A Middle-Aged Man With Vesiculobullous Lesions on His Feet and Hands

Lars Grimm, MD

Disclosures

June 30, 2015

Editor's Note:
The Case Challenge series includes difficult-to-diagnose conditions, some of which are not frequently encountered by most clinicians but are nonetheless important to accurately recognize. Test your diagnostic and treatment skills using the following patient scenario and corresponding questions. If you have a case you would like to suggest for a future Case Challenge, please contact us.

Background

A 57-year-old man with a history of diabetes and hypertension presents to the emergency department with a 2-week history of vesiculobullous lesions on his feet and hands. The lesions first appeared on both of his feet and have been increasing in size and number; over the past several days, they have begun to develop on both of his palms and on the sides of the fingers. The patient was seen at a different clinic approximately 1 week ago and was given an ointment to treat the lesions; this has not resulted in any improvement. The lesions are extremely pruritic.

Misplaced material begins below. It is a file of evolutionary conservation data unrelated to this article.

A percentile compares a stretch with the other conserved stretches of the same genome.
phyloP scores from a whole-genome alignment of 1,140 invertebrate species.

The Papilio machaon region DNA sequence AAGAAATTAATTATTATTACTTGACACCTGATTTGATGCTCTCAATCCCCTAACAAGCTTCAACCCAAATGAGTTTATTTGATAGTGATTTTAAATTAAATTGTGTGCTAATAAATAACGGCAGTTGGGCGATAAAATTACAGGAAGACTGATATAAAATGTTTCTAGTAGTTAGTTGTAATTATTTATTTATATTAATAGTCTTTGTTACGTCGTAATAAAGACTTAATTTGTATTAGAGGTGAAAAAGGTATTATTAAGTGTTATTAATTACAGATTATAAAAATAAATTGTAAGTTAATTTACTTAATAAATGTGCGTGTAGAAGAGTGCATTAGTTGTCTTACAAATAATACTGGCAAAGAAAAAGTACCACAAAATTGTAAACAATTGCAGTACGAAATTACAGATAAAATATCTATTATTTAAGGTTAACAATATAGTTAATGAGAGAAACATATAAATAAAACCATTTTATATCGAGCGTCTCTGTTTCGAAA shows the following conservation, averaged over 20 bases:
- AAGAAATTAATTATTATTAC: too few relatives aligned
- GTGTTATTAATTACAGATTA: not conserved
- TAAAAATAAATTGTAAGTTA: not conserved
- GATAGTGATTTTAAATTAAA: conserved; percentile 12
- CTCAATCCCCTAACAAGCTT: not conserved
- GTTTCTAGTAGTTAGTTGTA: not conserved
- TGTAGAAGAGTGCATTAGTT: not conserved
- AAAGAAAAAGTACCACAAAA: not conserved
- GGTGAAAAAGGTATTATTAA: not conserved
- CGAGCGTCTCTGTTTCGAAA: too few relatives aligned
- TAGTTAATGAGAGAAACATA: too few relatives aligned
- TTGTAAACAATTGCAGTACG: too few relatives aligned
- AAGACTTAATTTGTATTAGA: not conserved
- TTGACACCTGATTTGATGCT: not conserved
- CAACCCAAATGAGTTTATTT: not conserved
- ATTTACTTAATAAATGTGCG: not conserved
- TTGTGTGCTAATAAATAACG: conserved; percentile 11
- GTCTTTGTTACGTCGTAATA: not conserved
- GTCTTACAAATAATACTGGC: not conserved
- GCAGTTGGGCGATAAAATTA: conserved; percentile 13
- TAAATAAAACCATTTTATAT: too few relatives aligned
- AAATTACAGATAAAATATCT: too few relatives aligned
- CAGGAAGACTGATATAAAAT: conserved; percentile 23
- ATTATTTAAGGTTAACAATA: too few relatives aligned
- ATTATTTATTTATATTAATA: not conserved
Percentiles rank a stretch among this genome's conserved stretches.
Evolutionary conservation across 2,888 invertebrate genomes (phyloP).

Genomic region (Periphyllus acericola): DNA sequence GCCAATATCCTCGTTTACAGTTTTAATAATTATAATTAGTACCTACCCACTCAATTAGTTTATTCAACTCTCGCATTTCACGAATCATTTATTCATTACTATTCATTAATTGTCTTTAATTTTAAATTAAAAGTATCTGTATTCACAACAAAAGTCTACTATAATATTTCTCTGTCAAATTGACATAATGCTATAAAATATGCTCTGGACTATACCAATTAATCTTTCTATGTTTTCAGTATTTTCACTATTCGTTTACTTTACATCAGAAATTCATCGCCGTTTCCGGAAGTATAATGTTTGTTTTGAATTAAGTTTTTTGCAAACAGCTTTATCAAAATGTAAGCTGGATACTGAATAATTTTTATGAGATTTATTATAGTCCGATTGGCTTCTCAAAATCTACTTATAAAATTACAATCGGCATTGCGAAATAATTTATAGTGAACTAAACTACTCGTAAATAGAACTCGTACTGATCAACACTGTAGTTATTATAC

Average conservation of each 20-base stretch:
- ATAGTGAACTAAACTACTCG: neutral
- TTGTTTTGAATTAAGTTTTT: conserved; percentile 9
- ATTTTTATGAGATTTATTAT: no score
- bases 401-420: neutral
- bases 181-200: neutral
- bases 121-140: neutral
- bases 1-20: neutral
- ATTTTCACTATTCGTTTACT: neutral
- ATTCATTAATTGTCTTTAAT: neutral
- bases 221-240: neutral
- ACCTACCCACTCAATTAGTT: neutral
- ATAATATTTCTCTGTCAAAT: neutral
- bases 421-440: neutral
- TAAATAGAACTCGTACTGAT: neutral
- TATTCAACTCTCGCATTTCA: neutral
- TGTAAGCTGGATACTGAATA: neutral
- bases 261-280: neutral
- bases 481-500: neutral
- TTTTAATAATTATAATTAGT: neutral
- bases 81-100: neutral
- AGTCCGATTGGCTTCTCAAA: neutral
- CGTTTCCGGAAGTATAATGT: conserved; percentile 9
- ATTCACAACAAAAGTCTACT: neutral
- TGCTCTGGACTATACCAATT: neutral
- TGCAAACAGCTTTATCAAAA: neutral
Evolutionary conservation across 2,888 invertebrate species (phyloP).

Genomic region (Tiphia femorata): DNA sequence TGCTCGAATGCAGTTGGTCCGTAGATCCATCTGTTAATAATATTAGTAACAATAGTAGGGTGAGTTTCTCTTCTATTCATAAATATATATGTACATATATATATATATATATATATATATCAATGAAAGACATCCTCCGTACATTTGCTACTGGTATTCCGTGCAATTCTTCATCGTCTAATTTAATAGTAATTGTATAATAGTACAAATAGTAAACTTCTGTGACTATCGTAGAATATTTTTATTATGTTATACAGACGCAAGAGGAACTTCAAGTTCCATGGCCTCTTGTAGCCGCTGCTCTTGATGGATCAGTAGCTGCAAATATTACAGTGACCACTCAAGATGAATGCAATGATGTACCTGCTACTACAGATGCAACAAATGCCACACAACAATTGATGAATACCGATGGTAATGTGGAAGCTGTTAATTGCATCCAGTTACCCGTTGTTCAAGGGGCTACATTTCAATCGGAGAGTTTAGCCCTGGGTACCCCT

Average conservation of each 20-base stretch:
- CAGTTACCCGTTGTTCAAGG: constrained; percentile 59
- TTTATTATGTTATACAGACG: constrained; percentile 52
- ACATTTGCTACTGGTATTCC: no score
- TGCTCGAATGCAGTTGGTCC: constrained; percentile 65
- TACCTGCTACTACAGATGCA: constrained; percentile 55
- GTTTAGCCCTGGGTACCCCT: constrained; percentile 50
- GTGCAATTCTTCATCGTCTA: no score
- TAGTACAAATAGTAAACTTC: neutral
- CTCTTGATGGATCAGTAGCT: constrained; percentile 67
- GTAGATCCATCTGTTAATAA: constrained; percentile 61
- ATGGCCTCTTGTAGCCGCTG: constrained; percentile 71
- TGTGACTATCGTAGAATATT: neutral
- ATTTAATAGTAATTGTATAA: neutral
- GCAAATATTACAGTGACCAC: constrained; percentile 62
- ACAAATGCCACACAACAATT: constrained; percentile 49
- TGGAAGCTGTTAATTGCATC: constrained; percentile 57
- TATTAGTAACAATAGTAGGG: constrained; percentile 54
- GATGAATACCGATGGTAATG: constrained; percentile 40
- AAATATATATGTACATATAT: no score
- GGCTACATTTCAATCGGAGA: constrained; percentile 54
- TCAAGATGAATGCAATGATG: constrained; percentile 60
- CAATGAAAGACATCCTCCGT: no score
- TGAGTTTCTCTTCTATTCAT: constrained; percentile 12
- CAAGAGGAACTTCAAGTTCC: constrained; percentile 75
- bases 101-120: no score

The patient has not had any recent travel history, and he lives alone, without any pets, in a regularly cleaned apartment. He has had no discernible new exposures and has not experienced any fevers or constitutional symptoms. The patient is on insulin, labetalol (Trandate®), and a combination pill of lisinopril/hydrochlorothiazide (Zestoretic®) plus omeprazole (Prilosec®); he has been on these medications for a long time and has had no prior complications. The patient has no known allergies.

Comments

3090D553-9492-4563-8681-AD288FA52ACE
Comments on Medscape are moderated and should be professional in tone and on topic. You must declare any conflicts of interest related to your comments and responses. Please see our Commenting Guide for further information. We reserve the right to remove posts at our sole discretion.
Post as:

processing....